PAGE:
My latest day trip to Venice was an intense attempt to visit all 120 artists and 86 country participants in the *57th International Art Exhibition - Viva Arte Viva in less than 8 hours. My take? Christine Macel's curation for Viva Arte Viva was more introspective, and had more humor and human interaction than biennales past.  The Italia Pavilion was finally something to talk about and at times, amazing like a Neil Gaiman story, whereas Russia was a disappointment. The USA Pavilion was somewhere in between, but that was artist Mark Bradford's point.  The Biennale's roster of artists was solid-  enough new entries to make you feel like the art world's wheels are moving more aggressively.

PHOTOS FROM THE 57th INTERNATIONAL ART EXHIBITION

Venice.JPG

There's Something About Florence

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A version of the article appeared in Forbes Travel, October 2017.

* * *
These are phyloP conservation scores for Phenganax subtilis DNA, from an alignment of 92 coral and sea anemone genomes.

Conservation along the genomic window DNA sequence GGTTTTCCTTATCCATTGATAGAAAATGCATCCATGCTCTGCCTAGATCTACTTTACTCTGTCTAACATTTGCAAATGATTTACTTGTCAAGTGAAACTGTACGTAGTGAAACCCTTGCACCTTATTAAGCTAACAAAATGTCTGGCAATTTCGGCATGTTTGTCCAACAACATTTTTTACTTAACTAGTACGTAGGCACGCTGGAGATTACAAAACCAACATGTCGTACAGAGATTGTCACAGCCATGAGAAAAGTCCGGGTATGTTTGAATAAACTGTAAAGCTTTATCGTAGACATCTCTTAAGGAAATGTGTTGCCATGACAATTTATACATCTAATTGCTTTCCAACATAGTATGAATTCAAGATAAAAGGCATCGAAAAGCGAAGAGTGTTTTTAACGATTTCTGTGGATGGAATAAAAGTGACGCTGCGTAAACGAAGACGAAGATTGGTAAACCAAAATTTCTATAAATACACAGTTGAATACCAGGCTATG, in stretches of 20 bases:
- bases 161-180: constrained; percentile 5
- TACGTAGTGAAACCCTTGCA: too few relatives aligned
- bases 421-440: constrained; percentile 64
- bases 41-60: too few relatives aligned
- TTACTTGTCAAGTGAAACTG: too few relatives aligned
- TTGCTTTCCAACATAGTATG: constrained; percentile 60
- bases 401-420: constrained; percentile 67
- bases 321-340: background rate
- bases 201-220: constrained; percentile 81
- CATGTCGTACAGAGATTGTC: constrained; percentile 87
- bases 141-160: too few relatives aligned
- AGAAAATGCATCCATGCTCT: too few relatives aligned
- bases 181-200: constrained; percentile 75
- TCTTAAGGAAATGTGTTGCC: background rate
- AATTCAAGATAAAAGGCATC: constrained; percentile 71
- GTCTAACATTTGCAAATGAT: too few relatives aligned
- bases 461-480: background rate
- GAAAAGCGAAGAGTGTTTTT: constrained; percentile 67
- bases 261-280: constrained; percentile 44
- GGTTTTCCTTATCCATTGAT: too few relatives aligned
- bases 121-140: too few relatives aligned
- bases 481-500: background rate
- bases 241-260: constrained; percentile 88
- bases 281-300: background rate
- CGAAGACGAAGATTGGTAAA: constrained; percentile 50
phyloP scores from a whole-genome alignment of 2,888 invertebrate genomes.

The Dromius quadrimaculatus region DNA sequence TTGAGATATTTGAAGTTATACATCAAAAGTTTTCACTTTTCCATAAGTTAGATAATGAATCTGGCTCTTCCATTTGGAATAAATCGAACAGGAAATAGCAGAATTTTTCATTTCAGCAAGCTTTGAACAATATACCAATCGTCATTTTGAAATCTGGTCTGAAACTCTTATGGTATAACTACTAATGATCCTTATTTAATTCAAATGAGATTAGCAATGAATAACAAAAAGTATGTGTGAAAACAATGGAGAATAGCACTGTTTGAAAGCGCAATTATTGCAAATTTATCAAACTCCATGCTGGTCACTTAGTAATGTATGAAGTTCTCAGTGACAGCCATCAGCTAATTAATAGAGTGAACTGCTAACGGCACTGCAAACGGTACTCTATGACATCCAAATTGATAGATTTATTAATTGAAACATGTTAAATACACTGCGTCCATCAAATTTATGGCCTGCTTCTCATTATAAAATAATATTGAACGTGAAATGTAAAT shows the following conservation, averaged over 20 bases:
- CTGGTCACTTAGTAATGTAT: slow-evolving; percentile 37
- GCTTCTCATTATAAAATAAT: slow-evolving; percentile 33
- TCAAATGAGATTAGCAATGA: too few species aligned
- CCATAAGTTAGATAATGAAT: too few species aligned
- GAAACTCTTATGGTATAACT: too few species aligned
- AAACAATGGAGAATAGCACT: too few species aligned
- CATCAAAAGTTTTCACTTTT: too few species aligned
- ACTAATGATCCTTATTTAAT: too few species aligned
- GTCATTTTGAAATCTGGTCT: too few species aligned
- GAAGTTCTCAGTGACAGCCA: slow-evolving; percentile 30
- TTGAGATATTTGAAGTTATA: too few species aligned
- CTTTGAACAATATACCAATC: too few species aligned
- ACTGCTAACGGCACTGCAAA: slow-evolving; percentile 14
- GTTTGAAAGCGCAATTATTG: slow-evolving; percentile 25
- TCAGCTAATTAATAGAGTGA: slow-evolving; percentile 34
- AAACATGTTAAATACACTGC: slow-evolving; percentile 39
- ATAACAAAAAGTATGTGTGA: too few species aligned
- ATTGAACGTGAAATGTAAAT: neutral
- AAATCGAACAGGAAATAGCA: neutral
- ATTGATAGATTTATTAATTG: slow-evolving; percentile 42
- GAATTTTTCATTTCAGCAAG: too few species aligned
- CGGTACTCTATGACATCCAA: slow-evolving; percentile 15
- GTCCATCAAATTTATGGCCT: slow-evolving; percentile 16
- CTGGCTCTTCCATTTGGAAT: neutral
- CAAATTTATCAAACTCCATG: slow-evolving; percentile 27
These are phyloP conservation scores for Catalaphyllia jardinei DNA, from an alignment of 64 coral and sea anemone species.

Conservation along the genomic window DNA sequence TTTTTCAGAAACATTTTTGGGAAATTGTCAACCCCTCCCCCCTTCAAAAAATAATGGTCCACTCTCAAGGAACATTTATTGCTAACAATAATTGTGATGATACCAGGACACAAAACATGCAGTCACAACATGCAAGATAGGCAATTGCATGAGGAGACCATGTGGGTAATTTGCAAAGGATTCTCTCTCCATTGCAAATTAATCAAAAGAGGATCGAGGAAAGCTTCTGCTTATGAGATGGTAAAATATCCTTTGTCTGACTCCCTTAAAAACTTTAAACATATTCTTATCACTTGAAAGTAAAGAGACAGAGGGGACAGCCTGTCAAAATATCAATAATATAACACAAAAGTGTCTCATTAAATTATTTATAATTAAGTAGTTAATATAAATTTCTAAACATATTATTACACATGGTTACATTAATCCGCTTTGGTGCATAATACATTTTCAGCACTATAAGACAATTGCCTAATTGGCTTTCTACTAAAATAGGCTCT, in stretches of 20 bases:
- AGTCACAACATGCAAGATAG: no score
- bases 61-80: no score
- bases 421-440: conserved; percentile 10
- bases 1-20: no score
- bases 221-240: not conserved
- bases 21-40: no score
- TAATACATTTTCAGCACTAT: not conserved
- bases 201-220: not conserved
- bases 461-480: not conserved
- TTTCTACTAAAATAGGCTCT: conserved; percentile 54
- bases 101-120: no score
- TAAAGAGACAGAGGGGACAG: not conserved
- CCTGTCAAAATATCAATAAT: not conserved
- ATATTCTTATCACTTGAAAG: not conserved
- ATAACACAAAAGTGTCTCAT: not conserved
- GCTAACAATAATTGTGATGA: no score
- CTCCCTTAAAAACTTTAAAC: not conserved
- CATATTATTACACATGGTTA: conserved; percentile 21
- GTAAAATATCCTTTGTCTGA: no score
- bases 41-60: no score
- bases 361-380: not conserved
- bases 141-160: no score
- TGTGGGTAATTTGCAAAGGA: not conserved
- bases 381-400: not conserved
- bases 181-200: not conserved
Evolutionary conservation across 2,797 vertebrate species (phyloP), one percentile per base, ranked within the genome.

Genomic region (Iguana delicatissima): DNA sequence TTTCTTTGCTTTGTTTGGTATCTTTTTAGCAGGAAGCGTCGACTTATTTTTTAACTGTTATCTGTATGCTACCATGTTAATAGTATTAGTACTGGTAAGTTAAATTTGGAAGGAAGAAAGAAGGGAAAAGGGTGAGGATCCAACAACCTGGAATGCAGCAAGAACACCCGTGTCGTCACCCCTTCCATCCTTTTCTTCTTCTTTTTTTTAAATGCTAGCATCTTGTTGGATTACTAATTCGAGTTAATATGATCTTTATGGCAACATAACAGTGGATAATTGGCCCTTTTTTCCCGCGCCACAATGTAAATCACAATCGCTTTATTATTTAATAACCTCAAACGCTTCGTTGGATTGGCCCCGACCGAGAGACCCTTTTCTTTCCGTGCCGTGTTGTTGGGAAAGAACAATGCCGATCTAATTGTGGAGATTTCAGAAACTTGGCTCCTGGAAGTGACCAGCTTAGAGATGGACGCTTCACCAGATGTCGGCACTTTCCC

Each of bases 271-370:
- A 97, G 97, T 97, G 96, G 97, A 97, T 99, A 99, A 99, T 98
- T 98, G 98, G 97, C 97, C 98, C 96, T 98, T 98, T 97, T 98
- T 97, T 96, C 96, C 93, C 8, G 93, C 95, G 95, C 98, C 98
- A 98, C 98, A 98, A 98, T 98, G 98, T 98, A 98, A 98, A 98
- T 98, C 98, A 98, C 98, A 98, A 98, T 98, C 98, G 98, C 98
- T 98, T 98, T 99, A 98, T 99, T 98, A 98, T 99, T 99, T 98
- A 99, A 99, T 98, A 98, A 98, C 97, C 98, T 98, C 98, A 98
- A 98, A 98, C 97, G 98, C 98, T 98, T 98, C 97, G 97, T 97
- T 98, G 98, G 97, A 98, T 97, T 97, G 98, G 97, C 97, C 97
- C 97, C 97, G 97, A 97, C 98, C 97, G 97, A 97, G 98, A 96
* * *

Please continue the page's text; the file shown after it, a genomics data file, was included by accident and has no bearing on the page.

There’s something about Florence.  Birthplace of the Renaissance, Dante’s hometown, font of the Italian language, and constant ranking in the top three places to visit on the Grand Tour, or better yet, the Bucket List.  Florence has had it going on for centuries, and it relishes in its rep as the Cradle of Modern Culture for nurturing homegrown artists like Michelangelo, Botticelli, Ghirlandaio, and Leonardo da Vinci, as well as earning the title as the fifth fashion capitol thanks to bi-annual Pitti Uomo and several pioneering tech meets fashion/luxury summits. Maybe it's the proud Roman in me, but for years, I've written off Florence as a "mausoleum" or "cute tourist town", a necessary stop on your whirlwind Italy tour and a great place for a photo op, giving it only a bit of cred for its awesome art collection. Lately, however, I''m thinking otherwise-  Florence is fabulous.